2006/6/4, Sy Ali <sy1234 / gmail.com>:
> On 6/4/06, Robert Klemme <shortcutter / googlemail.com> wrote:
> > Your problem here is that you call Kernel.split which is private
>
> I think I understand.  I'm not entirely sure why the same block of
> code will use split in one way verses another way (kernel vs string)
> depending entirely upon the array that its working on.. but things
> have worked out in the end.

You're seeing basic object orientation at work here: a method is
always invoked on an object and it depends on the type of the object
which behavior is exposed. The only special thing about Kernel.split
is that it's usually invoked without an explicit receiver, which means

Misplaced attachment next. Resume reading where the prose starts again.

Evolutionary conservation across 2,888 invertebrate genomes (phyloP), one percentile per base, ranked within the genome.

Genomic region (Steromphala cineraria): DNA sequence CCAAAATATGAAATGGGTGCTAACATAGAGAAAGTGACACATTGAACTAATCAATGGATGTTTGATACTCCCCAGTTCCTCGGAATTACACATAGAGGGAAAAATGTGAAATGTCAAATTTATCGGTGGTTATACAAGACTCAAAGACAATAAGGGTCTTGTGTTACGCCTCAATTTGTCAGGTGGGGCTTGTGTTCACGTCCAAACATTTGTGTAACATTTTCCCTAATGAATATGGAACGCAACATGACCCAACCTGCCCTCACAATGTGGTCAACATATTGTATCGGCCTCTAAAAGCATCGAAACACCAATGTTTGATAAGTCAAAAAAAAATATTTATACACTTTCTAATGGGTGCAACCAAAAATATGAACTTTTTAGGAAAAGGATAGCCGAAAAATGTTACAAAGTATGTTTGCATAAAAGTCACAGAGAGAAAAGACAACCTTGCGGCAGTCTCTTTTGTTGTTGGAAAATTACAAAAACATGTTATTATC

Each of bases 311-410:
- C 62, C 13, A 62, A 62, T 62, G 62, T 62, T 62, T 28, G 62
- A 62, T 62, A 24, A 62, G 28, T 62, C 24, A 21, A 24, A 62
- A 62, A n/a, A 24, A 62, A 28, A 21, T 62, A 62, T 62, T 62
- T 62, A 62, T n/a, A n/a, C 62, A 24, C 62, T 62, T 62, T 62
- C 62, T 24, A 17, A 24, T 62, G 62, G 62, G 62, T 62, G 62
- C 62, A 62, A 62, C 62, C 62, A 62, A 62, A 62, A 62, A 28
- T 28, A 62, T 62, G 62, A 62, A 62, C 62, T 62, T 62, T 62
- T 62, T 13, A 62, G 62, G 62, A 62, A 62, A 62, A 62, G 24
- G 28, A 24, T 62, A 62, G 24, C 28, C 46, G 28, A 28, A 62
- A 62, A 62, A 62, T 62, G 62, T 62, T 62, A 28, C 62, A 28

"self" is the receiver.  That's why I presented the example calls from
my IRB session that show what class the different methods were defined
on.  I don't know your background so it's probably a bit difficult to
grasp in the beginning. But then again, Ruby is one of the better
languages to learn OO with because it minimizes on the number of
exceptions: in Ruby everything is an object and there is no
distinction between POD's and objects like in Java for example.

> > Solutions have been suggested already.  Here's another one that avoids
> > the use of flatten because that is less efficient:
>
> Thank you.. that obsoleted a wierd block of code I whipped up.

#inject frequently does. :-))

Kind regards

robert


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